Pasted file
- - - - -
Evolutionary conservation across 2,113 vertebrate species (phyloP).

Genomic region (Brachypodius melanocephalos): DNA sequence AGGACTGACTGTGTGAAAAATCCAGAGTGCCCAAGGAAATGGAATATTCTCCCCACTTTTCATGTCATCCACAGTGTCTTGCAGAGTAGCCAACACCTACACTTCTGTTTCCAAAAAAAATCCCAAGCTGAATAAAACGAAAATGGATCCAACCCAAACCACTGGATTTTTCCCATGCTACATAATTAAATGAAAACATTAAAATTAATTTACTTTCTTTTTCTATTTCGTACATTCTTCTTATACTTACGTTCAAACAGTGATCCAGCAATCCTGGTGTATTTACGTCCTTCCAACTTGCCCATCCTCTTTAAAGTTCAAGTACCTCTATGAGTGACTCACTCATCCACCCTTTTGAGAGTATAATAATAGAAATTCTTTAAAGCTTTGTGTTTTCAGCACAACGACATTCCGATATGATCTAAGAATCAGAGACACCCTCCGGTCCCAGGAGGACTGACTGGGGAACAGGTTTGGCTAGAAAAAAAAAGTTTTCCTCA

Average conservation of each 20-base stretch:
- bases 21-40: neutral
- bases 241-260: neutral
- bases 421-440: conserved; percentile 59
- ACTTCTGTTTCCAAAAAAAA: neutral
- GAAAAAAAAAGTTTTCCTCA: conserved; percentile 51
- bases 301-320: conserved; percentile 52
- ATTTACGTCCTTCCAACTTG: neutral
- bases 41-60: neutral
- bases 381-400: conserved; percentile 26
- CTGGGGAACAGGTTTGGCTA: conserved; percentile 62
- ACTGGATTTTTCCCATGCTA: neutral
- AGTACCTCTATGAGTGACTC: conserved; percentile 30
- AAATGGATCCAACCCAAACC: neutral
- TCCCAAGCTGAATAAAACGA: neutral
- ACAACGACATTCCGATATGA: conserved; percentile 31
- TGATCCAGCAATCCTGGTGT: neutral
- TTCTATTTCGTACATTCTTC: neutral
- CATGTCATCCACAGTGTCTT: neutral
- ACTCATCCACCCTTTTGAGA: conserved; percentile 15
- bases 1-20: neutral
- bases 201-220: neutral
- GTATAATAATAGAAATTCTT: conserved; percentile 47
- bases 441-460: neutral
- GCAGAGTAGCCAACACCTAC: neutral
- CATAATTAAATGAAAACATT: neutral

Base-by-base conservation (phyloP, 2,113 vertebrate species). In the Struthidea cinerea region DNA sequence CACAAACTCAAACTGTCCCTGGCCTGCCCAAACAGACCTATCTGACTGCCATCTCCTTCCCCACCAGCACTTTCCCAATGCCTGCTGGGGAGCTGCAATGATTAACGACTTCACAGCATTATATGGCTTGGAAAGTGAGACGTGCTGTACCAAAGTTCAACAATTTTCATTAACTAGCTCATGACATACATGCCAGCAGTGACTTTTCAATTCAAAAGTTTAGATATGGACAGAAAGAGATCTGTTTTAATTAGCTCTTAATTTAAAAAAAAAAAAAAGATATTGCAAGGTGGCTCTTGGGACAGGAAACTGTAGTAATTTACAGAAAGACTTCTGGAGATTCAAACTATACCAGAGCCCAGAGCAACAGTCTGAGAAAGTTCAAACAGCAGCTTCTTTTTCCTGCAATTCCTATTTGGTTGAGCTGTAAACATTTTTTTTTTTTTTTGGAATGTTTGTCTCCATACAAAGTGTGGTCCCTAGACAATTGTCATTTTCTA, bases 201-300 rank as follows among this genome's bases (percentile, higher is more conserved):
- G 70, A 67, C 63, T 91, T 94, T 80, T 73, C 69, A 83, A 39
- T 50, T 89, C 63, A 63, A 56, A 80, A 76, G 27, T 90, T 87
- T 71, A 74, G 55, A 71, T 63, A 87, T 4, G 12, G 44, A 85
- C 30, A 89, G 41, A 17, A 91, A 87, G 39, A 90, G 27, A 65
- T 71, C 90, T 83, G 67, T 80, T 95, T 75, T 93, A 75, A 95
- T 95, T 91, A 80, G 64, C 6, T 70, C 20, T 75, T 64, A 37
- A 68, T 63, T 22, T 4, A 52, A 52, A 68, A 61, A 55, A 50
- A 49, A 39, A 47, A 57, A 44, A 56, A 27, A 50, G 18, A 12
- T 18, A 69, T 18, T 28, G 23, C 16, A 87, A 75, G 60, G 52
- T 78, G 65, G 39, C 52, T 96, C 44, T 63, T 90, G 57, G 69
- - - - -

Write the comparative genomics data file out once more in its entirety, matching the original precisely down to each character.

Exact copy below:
Evolutionary conservation across 2,113 vertebrate species (phyloP).

Genomic region (Brachypodius melanocephalos): DNA sequence AGGACTGACTGTGTGAAAAATCCAGAGTGCCCAAGGAAATGGAATATTCTCCCCACTTTTCATGTCATCCACAGTGTCTTGCAGAGTAGCCAACACCTACACTTCTGTTTCCAAAAAAAATCCCAAGCTGAATAAAACGAAAATGGATCCAACCCAAACCACTGGATTTTTCCCATGCTACATAATTAAATGAAAACATTAAAATTAATTTACTTTCTTTTTCTATTTCGTACATTCTTCTTATACTTACGTTCAAACAGTGATCCAGCAATCCTGGTGTATTTACGTCCTTCCAACTTGCCCATCCTCTTTAAAGTTCAAGTACCTCTATGAGTGACTCACTCATCCACCCTTTTGAGAGTATAATAATAGAAATTCTTTAAAGCTTTGTGTTTTCAGCACAACGACATTCCGATATGATCTAAGAATCAGAGACACCCTCCGGTCCCAGGAGGACTGACTGGGGAACAGGTTTGGCTAGAAAAAAAAAGTTTTCCTCA

Average conservation of each 20-base stretch:
- bases 21-40: neutral
- bases 241-260: neutral
- bases 421-440: conserved; percentile 59
- ACTTCTGTTTCCAAAAAAAA: neutral
- GAAAAAAAAAGTTTTCCTCA: conserved; percentile 51
- bases 301-320: conserved; percentile 52
- ATTTACGTCCTTCCAACTTG: neutral
- bases 41-60: neutral
- bases 381-400: conserved; percentile 26
- CTGGGGAACAGGTTTGGCTA: conserved; percentile 62
- ACTGGATTTTTCCCATGCTA: neutral
- AGTACCTCTATGAGTGACTC: conserved; percentile 30
- AAATGGATCCAACCCAAACC: neutral
- TCCCAAGCTGAATAAAACGA: neutral
- ACAACGACATTCCGATATGA: conserved; percentile 31
- TGATCCAGCAATCCTGGTGT: neutral
- TTCTATTTCGTACATTCTTC: neutral
- CATGTCATCCACAGTGTCTT: neutral
- ACTCATCCACCCTTTTGAGA: conserved; percentile 15
- bases 1-20: neutral
- bases 201-220: neutral
- GTATAATAATAGAAATTCTT: conserved; percentile 47
- bases 441-460: neutral
- GCAGAGTAGCCAACACCTAC: neutral
- CATAATTAAATGAAAACATT: neutral

Base-by-base conservation (phyloP, 2,113 vertebrate species). In the Struthidea cinerea region DNA sequence CACAAACTCAAACTGTCCCTGGCCTGCCCAAACAGACCTATCTGACTGCCATCTCCTTCCCCACCAGCACTTTCCCAATGCCTGCTGGGGAGCTGCAATGATTAACGACTTCACAGCATTATATGGCTTGGAAAGTGAGACGTGCTGTACCAAAGTTCAACAATTTTCATTAACTAGCTCATGACATACATGCCAGCAGTGACTTTTCAATTCAAAAGTTTAGATATGGACAGAAAGAGATCTGTTTTAATTAGCTCTTAATTTAAAAAAAAAAAAAAGATATTGCAAGGTGGCTCTTGGGACAGGAAACTGTAGTAATTTACAGAAAGACTTCTGGAGATTCAAACTATACCAGAGCCCAGAGCAACAGTCTGAGAAAGTTCAAACAGCAGCTTCTTTTTCCTGCAATTCCTATTTGGTTGAGCTGTAAACATTTTTTTTTTTTTTTGGAATGTTTGTCTCCATACAAAGTGTGGTCCCTAGACAATTGTCATTTTCTA, bases 201-300 rank as follows among this genome's bases (percentile, higher is more conserved):
- G 70, A 67, C 63, T 91, T 94, T 80, T 73, C 69, A 83, A 39
- T 50, T 89, C 63, A 63, A 56, A 80, A 76, G 27, T 90, T 87
- T 71, A 74, G 55, A 71, T 63, A 87, T 4, G 12, G 44, A 85
- C 30, A 89, G 41, A 17, A 91, A 87, G 39, A 90, G 27, A 65
- T 71, C 90, T 83, G 67, T 80, T 95, T 75, T 93, A 75, A 95
- T 95, T 91, A 80, G 64, C 6, T 70, C 20, T 75, T 64, A 37
- A 68, T 63, T 22, T 4, A 52, A 52, A 68, A 61, A 55, A 50
- A 49, A 39, A 47, A 57, A 44, A 56, A 27, A 50, G 18, A 12
- T 18, A 69, T 18, T 28, G 23, C 16, A 87, A 75, G 60, G 52
- T 78, G 65, G 39, C 52, T 96, C 44, T 63, T 90, G 57, G 69